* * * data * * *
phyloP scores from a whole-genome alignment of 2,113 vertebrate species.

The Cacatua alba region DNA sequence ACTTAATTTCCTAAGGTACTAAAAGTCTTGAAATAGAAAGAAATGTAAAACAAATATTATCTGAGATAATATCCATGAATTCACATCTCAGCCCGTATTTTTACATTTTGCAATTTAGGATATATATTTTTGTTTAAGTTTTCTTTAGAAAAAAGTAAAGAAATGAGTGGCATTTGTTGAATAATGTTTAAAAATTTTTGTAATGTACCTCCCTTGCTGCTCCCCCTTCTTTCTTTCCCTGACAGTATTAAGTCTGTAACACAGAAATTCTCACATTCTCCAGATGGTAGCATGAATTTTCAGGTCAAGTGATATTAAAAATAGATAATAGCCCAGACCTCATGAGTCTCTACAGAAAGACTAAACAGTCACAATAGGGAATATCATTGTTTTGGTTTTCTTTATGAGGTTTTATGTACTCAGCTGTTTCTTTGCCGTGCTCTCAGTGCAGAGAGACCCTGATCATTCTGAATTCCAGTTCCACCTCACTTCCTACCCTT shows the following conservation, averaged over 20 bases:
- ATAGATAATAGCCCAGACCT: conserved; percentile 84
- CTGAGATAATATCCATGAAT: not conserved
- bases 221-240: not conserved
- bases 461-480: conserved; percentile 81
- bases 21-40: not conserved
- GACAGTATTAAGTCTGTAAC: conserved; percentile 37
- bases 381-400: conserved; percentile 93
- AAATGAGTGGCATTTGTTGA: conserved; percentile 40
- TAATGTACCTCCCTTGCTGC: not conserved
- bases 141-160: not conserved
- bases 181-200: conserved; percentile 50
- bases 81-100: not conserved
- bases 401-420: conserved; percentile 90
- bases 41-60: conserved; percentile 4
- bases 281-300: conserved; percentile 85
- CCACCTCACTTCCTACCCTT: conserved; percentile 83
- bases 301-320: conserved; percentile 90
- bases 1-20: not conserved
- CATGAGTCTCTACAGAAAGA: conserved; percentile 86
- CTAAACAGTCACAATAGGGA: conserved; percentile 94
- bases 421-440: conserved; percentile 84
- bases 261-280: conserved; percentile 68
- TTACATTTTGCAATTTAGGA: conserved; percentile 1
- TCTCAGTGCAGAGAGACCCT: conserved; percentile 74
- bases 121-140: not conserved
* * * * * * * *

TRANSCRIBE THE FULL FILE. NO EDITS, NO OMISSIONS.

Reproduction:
phyloP scores from a whole-genome alignment of 2,113 vertebrate species.

The Cacatua alba region DNA sequence ACTTAATTTCCTAAGGTACTAAAAGTCTTGAAATAGAAAGAAATGTAAAACAAATATTATCTGAGATAATATCCATGAATTCACATCTCAGCCCGTATTTTTACATTTTGCAATTTAGGATATATATTTTTGTTTAAGTTTTCTTTAGAAAAAAGTAAAGAAATGAGTGGCATTTGTTGAATAATGTTTAAAAATTTTTGTAATGTACCTCCCTTGCTGCTCCCCCTTCTTTCTTTCCCTGACAGTATTAAGTCTGTAACACAGAAATTCTCACATTCTCCAGATGGTAGCATGAATTTTCAGGTCAAGTGATATTAAAAATAGATAATAGCCCAGACCTCATGAGTCTCTACAGAAAGACTAAACAGTCACAATAGGGAATATCATTGTTTTGGTTTTCTTTATGAGGTTTTATGTACTCAGCTGTTTCTTTGCCGTGCTCTCAGTGCAGAGAGACCCTGATCATTCTGAATTCCAGTTCCACCTCACTTCCTACCCTT shows the following conservation, averaged over 20 bases:
- ATAGATAATAGCCCAGACCT: conserved; percentile 84
- CTGAGATAATATCCATGAAT: not conserved
- bases 221-240: not conserved
- bases 461-480: conserved; percentile 81
- bases 21-40: not conserved
- GACAGTATTAAGTCTGTAAC: conserved; percentile 37
- bases 381-400: conserved; percentile 93
- AAATGAGTGGCATTTGTTGA: conserved; percentile 40
- TAATGTACCTCCCTTGCTGC: not conserved
- bases 141-160: not conserved
- bases 181-200: conserved; percentile 50
- bases 81-100: not conserved
- bases 401-420: conserved; percentile 90
- bases 41-60: conserved; percentile 4
- bases 281-300: conserved; percentile 85
- CCACCTCACTTCCTACCCTT: conserved; percentile 83
- bases 301-320: conserved; percentile 90
- bases 1-20: not conserved
- CATGAGTCTCTACAGAAAGA: conserved; percentile 86
- CTAAACAGTCACAATAGGGA: conserved; percentile 94
- bases 421-440: conserved; percentile 84
- bases 261-280: conserved; percentile 68
- TTACATTTTGCAATTTAGGA: conserved; percentile 1
- TCTCAGTGCAGAGAGACCCT: conserved; percentile 74
- bases 121-140: not conserved